UK Prime Minister Theresa May is losing control, as pro-EU sentiment grows and the British public tires of two years of Brexit ‘shenanigans,’ former Scottish first minister Alex Salmond told RT America.
Parliament is set to debate no fewer than 16 alternative Brexit plans on Wednesday, after lawmakers voted on Monday to take the process out of May’s hands. The vote came after the PM tried and failed to push through her third Brexit proposal, even offering to resign in exchange for Brexiteer support.
“We’re undergoing a ‘palace revolution,’” Salmond said. “The MPs, fed up with Theresa May trying to get her own deal through, have decided to have a go themselves.”
Embattled within parliament, May cannot count on the support of the British people either, who Salmond said are “fed up with the shenanigans at Westminster.”
“The pro-European side are starting to get some traction,” the former first minister continued. “There was a million people demonstrating in the streets of London last Saturday. That’s not an inconsiderable number.”
Support for May has dwindled, even among former allies. While Euroskeptic Tory MP Jacob Rees-Mogg has indicated that he might back May’s deal to ensure Brexit happens by any means possible, a core of Brexiteers within his European Research Group caucus have held steady on their refusal to back it.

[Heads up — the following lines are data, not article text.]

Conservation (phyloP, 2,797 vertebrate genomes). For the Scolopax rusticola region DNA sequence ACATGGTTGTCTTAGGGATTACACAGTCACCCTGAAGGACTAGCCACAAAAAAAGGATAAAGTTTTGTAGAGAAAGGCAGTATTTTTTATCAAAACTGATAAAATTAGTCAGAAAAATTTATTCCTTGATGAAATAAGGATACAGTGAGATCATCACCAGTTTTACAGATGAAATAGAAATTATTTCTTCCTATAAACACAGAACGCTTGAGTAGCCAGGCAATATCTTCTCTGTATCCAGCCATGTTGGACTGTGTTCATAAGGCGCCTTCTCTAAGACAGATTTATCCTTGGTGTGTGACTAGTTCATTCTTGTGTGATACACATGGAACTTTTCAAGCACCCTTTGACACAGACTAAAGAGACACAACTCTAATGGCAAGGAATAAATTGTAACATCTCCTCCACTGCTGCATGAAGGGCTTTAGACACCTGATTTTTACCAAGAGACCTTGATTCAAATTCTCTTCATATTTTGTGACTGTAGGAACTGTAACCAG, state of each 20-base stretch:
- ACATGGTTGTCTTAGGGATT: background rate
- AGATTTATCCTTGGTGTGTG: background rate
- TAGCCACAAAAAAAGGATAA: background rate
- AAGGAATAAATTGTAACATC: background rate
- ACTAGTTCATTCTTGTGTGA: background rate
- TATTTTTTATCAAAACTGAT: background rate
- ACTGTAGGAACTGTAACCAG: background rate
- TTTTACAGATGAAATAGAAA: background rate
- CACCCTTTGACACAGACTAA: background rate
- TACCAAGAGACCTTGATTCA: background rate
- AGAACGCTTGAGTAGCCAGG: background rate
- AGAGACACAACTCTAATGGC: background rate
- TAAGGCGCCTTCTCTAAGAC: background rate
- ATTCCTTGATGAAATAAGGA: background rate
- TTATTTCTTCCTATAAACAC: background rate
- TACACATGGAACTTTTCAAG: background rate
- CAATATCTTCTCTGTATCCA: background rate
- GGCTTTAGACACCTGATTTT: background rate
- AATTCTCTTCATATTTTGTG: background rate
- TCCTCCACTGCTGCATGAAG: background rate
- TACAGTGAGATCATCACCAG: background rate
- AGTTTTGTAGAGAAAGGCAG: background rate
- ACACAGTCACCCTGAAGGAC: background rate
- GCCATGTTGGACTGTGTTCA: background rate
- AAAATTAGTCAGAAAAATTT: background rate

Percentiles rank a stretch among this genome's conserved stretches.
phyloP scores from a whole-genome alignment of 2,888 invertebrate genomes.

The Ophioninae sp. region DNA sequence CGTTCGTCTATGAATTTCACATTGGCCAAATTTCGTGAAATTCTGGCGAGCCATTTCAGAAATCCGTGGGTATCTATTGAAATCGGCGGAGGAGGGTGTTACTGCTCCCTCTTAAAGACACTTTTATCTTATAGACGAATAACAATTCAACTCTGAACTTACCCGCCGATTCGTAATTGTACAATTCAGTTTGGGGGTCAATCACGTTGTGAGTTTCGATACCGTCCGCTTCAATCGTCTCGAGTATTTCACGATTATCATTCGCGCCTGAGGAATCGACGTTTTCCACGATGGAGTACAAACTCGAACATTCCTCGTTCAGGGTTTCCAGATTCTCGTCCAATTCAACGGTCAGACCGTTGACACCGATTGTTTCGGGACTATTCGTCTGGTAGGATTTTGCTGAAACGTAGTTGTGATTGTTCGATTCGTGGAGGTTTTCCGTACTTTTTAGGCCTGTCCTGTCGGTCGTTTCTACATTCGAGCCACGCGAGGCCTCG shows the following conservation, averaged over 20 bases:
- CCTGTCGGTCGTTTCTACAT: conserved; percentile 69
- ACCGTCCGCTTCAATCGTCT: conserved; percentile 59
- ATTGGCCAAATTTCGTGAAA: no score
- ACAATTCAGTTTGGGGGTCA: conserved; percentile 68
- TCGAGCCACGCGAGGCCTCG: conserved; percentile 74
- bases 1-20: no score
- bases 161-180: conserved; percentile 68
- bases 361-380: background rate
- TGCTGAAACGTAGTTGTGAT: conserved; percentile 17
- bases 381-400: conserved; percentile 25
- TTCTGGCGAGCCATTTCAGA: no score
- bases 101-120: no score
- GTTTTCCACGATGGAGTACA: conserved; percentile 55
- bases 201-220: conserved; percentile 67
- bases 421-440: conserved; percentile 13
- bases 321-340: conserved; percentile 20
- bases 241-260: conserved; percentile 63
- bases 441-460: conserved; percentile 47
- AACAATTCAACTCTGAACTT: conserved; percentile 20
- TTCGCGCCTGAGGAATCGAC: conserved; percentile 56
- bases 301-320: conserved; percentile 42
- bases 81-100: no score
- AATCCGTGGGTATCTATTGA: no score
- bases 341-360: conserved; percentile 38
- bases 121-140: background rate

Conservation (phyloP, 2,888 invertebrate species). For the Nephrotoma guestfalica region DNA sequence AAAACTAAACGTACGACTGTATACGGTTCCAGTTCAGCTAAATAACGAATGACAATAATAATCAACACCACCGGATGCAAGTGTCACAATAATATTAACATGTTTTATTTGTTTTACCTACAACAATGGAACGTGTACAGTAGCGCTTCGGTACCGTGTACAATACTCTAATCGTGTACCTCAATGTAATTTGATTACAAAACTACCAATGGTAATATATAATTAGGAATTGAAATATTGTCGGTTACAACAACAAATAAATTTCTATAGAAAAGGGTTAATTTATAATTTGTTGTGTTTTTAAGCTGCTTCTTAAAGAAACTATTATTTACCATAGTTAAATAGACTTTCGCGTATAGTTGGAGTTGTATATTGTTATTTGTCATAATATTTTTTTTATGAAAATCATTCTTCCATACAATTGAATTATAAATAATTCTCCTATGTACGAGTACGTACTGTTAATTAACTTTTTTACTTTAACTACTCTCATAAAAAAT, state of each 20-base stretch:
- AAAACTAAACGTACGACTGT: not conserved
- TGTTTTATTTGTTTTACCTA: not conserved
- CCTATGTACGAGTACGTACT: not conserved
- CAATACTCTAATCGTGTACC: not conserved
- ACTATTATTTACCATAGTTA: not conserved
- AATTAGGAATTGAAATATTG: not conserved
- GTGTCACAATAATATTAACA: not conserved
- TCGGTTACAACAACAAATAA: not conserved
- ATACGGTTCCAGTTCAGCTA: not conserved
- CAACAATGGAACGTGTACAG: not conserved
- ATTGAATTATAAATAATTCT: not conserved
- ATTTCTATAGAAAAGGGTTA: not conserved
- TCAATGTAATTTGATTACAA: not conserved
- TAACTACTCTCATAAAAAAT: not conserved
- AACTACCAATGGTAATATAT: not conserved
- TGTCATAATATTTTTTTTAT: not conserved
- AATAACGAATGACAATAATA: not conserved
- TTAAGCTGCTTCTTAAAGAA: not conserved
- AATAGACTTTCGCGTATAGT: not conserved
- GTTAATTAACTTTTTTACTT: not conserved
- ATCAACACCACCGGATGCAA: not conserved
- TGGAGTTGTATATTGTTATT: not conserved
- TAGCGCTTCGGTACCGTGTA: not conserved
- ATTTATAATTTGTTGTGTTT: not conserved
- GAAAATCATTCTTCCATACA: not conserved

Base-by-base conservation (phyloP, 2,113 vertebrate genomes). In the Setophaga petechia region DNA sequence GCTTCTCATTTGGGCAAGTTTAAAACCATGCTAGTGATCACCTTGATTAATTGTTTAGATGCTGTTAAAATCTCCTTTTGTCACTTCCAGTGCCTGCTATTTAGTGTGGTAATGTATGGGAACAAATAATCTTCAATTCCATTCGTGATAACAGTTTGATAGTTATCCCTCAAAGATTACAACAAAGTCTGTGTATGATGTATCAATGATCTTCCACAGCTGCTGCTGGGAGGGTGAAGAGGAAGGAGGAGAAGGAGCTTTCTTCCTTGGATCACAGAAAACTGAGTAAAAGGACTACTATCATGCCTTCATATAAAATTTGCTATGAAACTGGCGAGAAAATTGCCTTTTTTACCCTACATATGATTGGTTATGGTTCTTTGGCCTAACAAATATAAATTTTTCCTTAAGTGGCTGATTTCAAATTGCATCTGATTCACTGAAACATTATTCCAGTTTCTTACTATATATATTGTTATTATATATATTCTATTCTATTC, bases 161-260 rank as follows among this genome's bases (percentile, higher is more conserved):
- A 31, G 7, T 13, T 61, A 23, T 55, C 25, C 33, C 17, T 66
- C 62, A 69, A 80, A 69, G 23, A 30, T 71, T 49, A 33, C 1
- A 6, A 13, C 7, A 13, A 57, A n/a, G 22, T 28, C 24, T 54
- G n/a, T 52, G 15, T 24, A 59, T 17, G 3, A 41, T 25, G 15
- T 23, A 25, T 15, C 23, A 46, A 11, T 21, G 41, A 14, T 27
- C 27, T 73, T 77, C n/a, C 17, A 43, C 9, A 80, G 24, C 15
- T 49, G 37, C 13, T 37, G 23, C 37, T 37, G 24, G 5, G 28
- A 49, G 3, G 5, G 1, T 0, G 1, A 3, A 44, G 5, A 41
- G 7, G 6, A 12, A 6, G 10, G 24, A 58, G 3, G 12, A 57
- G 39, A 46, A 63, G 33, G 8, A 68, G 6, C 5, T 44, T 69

The Northern Irish Democratic Unionist Party (DUP) has also refused to back May’s Brexit deal, based on its inclusion of an ‘Irish backstop,’ which would see Northern Ireland remain in the EU Customs Union to avoid the reemergence of a hard border on the island of Ireland, effectively making the Irish Sea a customs barrier between NI and the rest of the UK. Worried that such a situation would leave Northern Ireland isolated, the DUP has called May’s deal “toxic,” and pledged to support alternative plans.
“[May’s] serious inability to understand Northern Ireland may be the rock on which her prime ministership perishes,” Salmond said.
“If they’re unable to come to any deal… the UK would exit Europe in a ‘hard Brexit’ on April 12. Historically, on April 12 , the Titanic was busy sailing towards an iceberg. Where was the Titanic built? Belfast, in Northern Ireland.”
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